Skip to content

Station 152

September 15, 2022

Adele and I visited the site of an Air Force Base known as Station 152, located near a village called Debach. When I learned that Dad had been in the 863rd Squadron of the 493rd Bomb Group (from one of dad’s family newsletters Adele had kept) I quickly found the museum associated with it.

Adele and Darren Jelley

We soon learned that Darren Jelley had extensive knowledge of the unit and it’s history.

Back row, second from left

Darren sent us this photo of dad‘s crew taken at Debach. We were very surprised, because nothing came down to is through Dad or the family, or through the US Air Force archives.

The 863rd Squadron living areas were over there

All that remains of the base is some concrete paving, the control tower building, and other buildings which have been used by the farm since the base closed. Richard, the owner of the farm, is very supportive of the museum efforts and himself is a collector.

Darren explaining how the bombers found their way home

We drove around what is left of the runways and taxiways, where the mess halls had been, where the crew quarters were, and where the aircraft parking handstands had been.

Richard’s collection of old military trucks
Richard Taylor, right

The volunteers in this museum do a lot of programs for school children, and they are diligent in presenting factual stories and correctly restored equipment.

B-17 engine

Dad told me once that his job as navigator included pulling the propellers through a cycle by hand during preflight. This brought oil up into the cylinders.

Darren has the records of our dad‘s missions, obtained from microfilm records held by the US in its archives. The last two missions he flew were food drops to the starving Dutch people in Holland; one where the big airport is now and another over a golf course. They flew at 400 feet and dropped 10-1 British rations, ten days for one man’s worth of food. (May 1945).

B-17 of the 493rd Bomb Group

Darren also had records of the two combat missions Dad flew, April 1945, which must have been very difficult for him. One was to Czechoslovakia, where German jet fighters shot down four of the aircraft on the mission. The other was over Royan in France. I suspect that Dad did not have any mementos from the war because he wanted to forget about it. The paperwork Darren had included crew lists and formation position. I will write more about that in the future.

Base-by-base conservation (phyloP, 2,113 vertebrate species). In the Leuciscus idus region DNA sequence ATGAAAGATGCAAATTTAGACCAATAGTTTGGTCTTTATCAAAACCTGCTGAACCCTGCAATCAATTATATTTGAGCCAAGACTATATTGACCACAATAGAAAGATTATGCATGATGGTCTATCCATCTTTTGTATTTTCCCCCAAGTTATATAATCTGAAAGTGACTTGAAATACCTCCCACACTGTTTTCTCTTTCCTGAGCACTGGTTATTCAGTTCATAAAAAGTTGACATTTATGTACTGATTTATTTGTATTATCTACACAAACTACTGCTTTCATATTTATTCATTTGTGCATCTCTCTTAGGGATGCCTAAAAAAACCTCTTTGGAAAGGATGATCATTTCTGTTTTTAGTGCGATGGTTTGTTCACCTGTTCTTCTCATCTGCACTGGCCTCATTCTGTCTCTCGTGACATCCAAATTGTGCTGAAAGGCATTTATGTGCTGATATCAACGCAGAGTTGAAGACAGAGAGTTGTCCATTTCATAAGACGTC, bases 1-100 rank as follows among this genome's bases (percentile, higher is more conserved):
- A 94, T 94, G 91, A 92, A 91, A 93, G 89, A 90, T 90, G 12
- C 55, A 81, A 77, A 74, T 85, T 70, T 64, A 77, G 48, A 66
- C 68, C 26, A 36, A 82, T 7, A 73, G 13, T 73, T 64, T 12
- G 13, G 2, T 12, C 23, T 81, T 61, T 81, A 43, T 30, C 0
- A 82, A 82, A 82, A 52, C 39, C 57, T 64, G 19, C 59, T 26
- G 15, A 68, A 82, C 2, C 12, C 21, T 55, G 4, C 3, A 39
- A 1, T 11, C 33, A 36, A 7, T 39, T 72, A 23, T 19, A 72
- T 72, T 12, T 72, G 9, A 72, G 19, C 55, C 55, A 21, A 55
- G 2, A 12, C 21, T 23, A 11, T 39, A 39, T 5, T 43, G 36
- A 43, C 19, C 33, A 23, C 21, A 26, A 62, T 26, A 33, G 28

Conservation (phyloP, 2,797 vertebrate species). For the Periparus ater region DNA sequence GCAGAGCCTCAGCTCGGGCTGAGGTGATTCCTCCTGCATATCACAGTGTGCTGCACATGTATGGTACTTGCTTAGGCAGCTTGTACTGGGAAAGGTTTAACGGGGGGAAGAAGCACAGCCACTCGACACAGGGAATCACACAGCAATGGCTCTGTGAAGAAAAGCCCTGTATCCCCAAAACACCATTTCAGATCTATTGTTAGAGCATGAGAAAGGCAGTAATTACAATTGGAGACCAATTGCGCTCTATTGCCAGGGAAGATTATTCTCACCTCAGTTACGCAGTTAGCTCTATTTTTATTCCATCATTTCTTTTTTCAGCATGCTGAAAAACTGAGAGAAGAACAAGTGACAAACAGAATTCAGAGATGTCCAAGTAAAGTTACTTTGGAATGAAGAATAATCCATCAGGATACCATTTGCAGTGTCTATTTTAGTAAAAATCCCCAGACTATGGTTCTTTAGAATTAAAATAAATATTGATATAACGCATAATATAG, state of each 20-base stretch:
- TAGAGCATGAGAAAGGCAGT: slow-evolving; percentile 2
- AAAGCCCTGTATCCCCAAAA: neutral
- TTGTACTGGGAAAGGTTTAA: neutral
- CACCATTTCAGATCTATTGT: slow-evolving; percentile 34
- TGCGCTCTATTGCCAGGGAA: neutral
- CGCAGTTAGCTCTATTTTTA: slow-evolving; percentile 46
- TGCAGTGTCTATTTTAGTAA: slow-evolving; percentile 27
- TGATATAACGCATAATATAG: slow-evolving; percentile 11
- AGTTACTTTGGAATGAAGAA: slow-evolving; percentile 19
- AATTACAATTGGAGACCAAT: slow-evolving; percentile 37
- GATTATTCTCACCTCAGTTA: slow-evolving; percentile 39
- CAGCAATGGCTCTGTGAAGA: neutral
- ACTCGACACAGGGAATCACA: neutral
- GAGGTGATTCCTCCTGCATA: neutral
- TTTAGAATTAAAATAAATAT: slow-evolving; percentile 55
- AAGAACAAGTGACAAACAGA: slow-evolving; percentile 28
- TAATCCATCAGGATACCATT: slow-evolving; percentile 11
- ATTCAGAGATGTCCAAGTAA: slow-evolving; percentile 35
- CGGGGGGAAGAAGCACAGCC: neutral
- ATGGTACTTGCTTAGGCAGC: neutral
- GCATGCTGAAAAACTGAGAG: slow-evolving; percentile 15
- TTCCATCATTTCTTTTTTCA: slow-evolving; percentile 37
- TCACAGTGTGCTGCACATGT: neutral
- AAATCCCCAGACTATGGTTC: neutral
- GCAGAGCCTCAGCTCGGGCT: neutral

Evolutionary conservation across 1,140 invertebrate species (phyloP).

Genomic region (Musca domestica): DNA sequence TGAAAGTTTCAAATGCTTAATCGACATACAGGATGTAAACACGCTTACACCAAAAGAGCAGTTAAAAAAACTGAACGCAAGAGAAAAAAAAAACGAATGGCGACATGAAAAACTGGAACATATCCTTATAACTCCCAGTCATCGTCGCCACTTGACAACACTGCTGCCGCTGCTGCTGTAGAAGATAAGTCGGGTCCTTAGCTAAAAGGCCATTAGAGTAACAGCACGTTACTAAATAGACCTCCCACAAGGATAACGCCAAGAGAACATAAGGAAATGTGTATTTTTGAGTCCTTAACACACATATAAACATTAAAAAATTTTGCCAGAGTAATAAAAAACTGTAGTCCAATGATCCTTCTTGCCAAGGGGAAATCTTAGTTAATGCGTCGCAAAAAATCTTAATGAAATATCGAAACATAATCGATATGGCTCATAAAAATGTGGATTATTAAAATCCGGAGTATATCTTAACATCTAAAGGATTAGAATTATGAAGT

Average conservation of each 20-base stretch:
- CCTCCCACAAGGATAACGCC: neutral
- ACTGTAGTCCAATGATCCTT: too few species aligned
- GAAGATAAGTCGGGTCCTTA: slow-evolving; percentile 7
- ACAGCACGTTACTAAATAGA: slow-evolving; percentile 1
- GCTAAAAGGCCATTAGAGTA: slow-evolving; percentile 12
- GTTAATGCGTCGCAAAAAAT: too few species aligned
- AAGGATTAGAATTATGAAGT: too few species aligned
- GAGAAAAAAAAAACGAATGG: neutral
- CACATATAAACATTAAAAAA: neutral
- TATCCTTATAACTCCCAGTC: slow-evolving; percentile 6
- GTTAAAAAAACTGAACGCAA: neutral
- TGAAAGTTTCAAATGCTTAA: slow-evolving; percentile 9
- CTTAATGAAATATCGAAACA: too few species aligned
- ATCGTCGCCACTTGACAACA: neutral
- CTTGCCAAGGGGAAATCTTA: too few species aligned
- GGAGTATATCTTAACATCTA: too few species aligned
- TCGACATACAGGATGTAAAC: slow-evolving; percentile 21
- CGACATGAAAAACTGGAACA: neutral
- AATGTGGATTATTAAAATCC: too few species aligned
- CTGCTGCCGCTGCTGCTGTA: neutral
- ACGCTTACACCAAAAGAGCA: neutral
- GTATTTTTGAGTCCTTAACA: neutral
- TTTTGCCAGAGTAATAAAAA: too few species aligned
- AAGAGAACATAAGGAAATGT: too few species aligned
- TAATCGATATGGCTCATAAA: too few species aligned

493 Bomb Group Memorial

See for much more of the story, thanks to Richard Taylor for his commitment, and to Darren Jelley for his passion in wanting to tell the story.

From → Writing Fiction

  1. kay wischkaemper permalink

    Fascinating Robert. Am very glad you and Adele got to see actual recordings of your Dads missions and get a glimpse of his untold story. I loved the old photograph. Thanks, Kay

  2. ponyjuicediomedes90505 permalink


    What a compelling story of discovery for you!! Read it all with great interest. Hooray for your dad and so glad he served. My dad was captain of a mine sweeper in the Pacific, and recall that’s why I booked your B&B – to hand over 3 photograph albums to the curator at the Nimitz.

    He wanted all the pics, and said it was the finest personal collection of photos he had seen as most family memorabilia is physical items not photo. Only photo journalists hired by the military had collections”. My dad liked his Leica! The museum’s digital archivist digitized all 3 albums with the intention of placing some photos into the exhibit. Our family was so grateful.

    Loved your photo journal of standing on the grounds where your dad served so valiantly. Will be forwarding it to lifelong Dutch friends for the food drop info.

    My best to you,

    Mary L Anderson, MD

  3. Kathy Brown permalink

    So thankful to those before us who bravely fought for the freedoms we all enjoy today. We will always remember their sacrifices.

  4. ponyjuicediomedes90505 permalink

    Hi Robert,

    From the son of Kees Velzeboer – one of 4 siblings we grew up with in Meyerland suburb of Houston, Tx. Thought you might enjoy seeing a bit of the recollections your story triggered for him.

    My best,

    Dr Mary Anderson

  5. Chip Frazier permalink

    Thank you for sharing your dad’s WW II experience!

Leave a Reply

Fill in your details below or click an icon to log in: Logo

You are commenting using your account. Log Out /  Change )

Facebook photo

You are commenting using your Facebook account. Log Out /  Change )

Connecting to %s

%d bloggers like this: